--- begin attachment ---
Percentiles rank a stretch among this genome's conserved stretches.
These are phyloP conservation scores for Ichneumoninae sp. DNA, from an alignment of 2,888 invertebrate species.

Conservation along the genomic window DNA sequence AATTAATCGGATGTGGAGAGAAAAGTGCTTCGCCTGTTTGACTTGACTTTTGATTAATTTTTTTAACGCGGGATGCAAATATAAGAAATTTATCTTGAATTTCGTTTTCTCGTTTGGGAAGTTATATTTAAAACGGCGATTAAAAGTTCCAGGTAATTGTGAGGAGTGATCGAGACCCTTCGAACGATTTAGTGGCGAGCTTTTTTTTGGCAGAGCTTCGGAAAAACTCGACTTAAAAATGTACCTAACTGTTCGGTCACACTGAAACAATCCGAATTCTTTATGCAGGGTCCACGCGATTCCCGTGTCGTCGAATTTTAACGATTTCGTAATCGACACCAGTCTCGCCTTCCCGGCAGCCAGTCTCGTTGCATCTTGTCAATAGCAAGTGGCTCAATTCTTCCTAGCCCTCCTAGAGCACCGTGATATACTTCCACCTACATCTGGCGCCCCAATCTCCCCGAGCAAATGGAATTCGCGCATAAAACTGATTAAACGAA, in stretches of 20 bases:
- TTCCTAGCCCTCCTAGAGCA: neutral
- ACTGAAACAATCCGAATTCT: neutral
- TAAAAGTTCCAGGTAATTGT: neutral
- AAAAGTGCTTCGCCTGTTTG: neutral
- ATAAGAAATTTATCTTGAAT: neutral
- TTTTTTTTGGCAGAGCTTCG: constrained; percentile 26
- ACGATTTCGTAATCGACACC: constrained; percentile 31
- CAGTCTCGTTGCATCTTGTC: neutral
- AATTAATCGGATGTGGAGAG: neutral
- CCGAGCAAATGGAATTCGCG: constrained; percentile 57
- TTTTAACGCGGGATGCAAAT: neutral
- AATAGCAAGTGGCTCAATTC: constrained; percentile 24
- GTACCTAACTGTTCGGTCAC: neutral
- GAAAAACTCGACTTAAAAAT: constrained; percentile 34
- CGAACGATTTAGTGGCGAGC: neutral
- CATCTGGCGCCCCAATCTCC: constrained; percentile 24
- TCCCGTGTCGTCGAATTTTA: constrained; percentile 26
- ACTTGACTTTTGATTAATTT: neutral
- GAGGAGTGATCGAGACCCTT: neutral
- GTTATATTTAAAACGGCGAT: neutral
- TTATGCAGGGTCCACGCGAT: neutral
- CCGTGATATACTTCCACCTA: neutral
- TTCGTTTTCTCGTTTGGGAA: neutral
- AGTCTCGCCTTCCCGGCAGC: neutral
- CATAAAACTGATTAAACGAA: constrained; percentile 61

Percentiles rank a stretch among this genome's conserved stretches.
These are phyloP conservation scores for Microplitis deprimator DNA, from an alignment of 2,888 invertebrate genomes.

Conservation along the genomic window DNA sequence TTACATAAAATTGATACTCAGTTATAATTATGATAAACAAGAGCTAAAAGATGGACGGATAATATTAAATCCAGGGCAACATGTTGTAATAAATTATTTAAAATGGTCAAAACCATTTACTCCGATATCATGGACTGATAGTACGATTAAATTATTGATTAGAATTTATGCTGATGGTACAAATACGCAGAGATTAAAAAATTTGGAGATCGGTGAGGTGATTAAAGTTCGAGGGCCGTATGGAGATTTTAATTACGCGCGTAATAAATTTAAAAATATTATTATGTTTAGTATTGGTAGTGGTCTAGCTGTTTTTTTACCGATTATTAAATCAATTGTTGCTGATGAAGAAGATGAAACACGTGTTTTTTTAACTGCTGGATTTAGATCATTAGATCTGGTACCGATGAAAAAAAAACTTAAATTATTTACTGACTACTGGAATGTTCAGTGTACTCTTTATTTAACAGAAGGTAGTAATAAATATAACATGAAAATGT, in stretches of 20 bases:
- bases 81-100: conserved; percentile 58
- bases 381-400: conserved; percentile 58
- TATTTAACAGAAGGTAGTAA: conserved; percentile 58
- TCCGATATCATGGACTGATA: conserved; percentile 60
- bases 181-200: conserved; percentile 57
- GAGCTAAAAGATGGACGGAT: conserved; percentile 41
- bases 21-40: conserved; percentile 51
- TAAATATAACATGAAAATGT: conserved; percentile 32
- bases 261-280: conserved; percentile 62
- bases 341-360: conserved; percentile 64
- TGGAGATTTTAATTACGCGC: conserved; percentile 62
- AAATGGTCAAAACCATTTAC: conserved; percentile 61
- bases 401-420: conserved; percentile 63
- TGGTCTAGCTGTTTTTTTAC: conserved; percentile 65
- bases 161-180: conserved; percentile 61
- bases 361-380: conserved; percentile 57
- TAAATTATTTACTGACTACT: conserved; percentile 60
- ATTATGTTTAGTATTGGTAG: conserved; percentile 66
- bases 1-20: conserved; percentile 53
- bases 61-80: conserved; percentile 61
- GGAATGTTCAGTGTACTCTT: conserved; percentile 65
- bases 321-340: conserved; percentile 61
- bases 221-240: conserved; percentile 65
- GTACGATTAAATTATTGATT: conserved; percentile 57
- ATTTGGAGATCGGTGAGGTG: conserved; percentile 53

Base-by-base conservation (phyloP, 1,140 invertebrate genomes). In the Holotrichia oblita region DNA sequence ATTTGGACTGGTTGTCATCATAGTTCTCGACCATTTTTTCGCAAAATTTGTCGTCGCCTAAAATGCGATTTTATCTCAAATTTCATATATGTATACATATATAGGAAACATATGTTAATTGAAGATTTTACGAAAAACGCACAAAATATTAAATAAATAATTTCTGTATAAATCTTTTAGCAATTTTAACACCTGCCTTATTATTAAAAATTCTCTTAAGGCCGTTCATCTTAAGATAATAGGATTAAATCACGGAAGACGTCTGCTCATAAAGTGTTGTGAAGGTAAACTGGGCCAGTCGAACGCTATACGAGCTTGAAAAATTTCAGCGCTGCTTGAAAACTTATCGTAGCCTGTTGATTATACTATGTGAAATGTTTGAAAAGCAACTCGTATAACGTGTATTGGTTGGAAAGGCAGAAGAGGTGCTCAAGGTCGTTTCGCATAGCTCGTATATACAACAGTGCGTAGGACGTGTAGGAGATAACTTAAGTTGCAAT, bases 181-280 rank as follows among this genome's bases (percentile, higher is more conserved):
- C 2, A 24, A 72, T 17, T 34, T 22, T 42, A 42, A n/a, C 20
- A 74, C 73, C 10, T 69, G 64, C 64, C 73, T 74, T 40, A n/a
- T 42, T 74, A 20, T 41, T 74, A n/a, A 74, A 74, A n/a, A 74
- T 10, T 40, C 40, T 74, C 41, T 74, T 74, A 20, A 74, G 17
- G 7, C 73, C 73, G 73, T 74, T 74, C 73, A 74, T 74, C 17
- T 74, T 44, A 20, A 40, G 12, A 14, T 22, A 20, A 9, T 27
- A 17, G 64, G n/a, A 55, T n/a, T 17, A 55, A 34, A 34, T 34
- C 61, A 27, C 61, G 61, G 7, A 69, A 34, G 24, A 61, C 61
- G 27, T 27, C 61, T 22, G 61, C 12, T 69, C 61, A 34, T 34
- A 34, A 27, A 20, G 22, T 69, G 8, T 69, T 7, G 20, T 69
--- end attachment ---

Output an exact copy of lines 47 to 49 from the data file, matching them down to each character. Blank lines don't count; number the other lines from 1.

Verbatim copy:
- bases 361-380: conserved; percentile 57
- TAAATTATTTACTGACTACT: conserved; percentile 60
- ATTATGTTTAGTATTGGTAG: conserved; percentile 66